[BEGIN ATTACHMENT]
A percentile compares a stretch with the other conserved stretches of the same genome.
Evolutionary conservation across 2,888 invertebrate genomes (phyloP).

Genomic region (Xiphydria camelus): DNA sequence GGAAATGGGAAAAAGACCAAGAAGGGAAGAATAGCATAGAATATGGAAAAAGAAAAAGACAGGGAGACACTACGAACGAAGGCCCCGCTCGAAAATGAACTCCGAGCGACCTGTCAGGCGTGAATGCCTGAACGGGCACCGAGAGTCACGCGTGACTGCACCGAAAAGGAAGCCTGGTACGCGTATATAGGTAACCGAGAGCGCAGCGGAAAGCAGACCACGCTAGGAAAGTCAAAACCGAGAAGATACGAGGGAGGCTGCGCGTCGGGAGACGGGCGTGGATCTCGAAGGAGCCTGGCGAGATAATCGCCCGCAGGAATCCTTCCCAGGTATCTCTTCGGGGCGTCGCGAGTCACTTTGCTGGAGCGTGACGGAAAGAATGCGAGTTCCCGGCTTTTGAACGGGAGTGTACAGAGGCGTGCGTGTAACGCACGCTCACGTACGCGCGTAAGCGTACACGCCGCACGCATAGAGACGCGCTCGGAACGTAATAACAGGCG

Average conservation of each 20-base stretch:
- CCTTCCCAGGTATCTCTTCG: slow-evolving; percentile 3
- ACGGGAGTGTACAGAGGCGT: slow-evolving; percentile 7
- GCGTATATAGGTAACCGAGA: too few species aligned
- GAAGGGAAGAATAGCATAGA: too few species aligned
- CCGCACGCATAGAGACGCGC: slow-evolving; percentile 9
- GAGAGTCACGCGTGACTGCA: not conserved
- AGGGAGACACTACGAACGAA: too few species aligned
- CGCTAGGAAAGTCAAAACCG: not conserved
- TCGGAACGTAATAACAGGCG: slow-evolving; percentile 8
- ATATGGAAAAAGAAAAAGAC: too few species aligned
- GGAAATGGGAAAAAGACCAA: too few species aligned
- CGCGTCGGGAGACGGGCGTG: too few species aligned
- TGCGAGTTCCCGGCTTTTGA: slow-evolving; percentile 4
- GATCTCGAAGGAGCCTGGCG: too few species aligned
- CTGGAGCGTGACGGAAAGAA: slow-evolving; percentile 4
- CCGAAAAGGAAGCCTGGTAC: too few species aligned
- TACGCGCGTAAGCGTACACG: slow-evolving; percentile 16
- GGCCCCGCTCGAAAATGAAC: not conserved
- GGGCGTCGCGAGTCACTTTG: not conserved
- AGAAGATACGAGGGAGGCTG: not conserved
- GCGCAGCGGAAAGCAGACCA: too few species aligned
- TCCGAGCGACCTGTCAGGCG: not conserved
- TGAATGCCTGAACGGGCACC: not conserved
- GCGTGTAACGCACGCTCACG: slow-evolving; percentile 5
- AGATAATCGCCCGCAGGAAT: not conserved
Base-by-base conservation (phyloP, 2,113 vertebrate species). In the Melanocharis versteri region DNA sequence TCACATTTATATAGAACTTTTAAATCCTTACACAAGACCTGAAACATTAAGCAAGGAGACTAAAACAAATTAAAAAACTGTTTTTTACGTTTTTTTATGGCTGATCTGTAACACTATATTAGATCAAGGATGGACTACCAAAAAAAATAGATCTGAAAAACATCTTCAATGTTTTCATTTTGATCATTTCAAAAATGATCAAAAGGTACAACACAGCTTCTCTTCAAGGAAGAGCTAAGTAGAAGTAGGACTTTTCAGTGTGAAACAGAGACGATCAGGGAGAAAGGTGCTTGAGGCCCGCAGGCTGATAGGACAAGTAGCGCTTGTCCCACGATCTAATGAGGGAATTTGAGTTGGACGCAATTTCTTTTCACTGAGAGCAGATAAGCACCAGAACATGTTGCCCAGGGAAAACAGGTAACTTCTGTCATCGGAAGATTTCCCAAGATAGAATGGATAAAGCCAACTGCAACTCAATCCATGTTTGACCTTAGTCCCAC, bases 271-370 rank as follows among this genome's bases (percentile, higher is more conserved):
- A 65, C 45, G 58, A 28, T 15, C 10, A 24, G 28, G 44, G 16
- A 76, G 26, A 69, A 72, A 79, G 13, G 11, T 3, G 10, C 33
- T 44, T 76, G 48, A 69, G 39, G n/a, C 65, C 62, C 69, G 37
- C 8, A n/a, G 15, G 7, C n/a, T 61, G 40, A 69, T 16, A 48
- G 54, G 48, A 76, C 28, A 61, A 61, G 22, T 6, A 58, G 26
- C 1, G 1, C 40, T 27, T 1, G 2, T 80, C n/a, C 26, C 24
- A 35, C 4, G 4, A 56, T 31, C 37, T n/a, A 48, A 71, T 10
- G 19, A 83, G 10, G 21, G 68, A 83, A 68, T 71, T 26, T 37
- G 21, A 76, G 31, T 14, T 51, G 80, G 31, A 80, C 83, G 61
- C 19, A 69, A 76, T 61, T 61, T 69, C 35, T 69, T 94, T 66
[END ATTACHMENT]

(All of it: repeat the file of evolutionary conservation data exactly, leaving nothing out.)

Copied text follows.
A percentile compares a stretch with the other conserved stretches of the same genome.
Evolutionary conservation across 2,888 invertebrate genomes (phyloP).

Genomic region (Xiphydria camelus): DNA sequence GGAAATGGGAAAAAGACCAAGAAGGGAAGAATAGCATAGAATATGGAAAAAGAAAAAGACAGGGAGACACTACGAACGAAGGCCCCGCTCGAAAATGAACTCCGAGCGACCTGTCAGGCGTGAATGCCTGAACGGGCACCGAGAGTCACGCGTGACTGCACCGAAAAGGAAGCCTGGTACGCGTATATAGGTAACCGAGAGCGCAGCGGAAAGCAGACCACGCTAGGAAAGTCAAAACCGAGAAGATACGAGGGAGGCTGCGCGTCGGGAGACGGGCGTGGATCTCGAAGGAGCCTGGCGAGATAATCGCCCGCAGGAATCCTTCCCAGGTATCTCTTCGGGGCGTCGCGAGTCACTTTGCTGGAGCGTGACGGAAAGAATGCGAGTTCCCGGCTTTTGAACGGGAGTGTACAGAGGCGTGCGTGTAACGCACGCTCACGTACGCGCGTAAGCGTACACGCCGCACGCATAGAGACGCGCTCGGAACGTAATAACAGGCG

Average conservation of each 20-base stretch:
- CCTTCCCAGGTATCTCTTCG: slow-evolving; percentile 3
- ACGGGAGTGTACAGAGGCGT: slow-evolving; percentile 7
- GCGTATATAGGTAACCGAGA: too few species aligned
- GAAGGGAAGAATAGCATAGA: too few species aligned
- CCGCACGCATAGAGACGCGC: slow-evolving; percentile 9
- GAGAGTCACGCGTGACTGCA: not conserved
- AGGGAGACACTACGAACGAA: too few species aligned
- CGCTAGGAAAGTCAAAACCG: not conserved
- TCGGAACGTAATAACAGGCG: slow-evolving; percentile 8
- ATATGGAAAAAGAAAAAGAC: too few species aligned
- GGAAATGGGAAAAAGACCAA: too few species aligned
- CGCGTCGGGAGACGGGCGTG: too few species aligned
- TGCGAGTTCCCGGCTTTTGA: slow-evolving; percentile 4
- GATCTCGAAGGAGCCTGGCG: too few species aligned
- CTGGAGCGTGACGGAAAGAA: slow-evolving; percentile 4
- CCGAAAAGGAAGCCTGGTAC: too few species aligned
- TACGCGCGTAAGCGTACACG: slow-evolving; percentile 16
- GGCCCCGCTCGAAAATGAAC: not conserved
- GGGCGTCGCGAGTCACTTTG: not conserved
- AGAAGATACGAGGGAGGCTG: not conserved
- GCGCAGCGGAAAGCAGACCA: too few species aligned
- TCCGAGCGACCTGTCAGGCG: not conserved
- TGAATGCCTGAACGGGCACC: not conserved
- GCGTGTAACGCACGCTCACG: slow-evolving; percentile 5
- AGATAATCGCCCGCAGGAAT: not conserved
Base-by-base conservation (phyloP, 2,113 vertebrate species). In the Melanocharis versteri region DNA sequence TCACATTTATATAGAACTTTTAAATCCTTACACAAGACCTGAAACATTAAGCAAGGAGACTAAAACAAATTAAAAAACTGTTTTTTACGTTTTTTTATGGCTGATCTGTAACACTATATTAGATCAAGGATGGACTACCAAAAAAAATAGATCTGAAAAACATCTTCAATGTTTTCATTTTGATCATTTCAAAAATGATCAAAAGGTACAACACAGCTTCTCTTCAAGGAAGAGCTAAGTAGAAGTAGGACTTTTCAGTGTGAAACAGAGACGATCAGGGAGAAAGGTGCTTGAGGCCCGCAGGCTGATAGGACAAGTAGCGCTTGTCCCACGATCTAATGAGGGAATTTGAGTTGGACGCAATTTCTTTTCACTGAGAGCAGATAAGCACCAGAACATGTTGCCCAGGGAAAACAGGTAACTTCTGTCATCGGAAGATTTCCCAAGATAGAATGGATAAAGCCAACTGCAACTCAATCCATGTTTGACCTTAGTCCCAC, bases 271-370 rank as follows among this genome's bases (percentile, higher is more conserved):
- A 65, C 45, G 58, A 28, T 15, C 10, A 24, G 28, G 44, G 16
- A 76, G 26, A 69, A 72, A 79, G 13, G 11, T 3, G 10, C 33
- T 44, T 76, G 48, A 69, G 39, G n/a, C 65, C 62, C 69, G 37
- C 8, A n/a, G 15, G 7, C n/a, T 61, G 40, A 69, T 16, A 48
- G 54, G 48, A 76, C 28, A 61, A 61, G 22, T 6, A 58, G 26
- C 1, G 1, C 40, T 27, T 1, G 2, T 80, C n/a, C 26, C 24
- A 35, C 4, G 4, A 56, T 31, C 37, T n/a, A 48, A 71, T 10
- G 19, A 83, G 10, G 21, G 68, A 83, A 68, T 71, T 26, T 37
- G 21, A 76, G 31, T 14, T 51, G 80, G 31, A 80, C 83, G 61
- C 19, A 69, A 76, T 61, T 61, T 69, C 35, T 69, T 94, T 66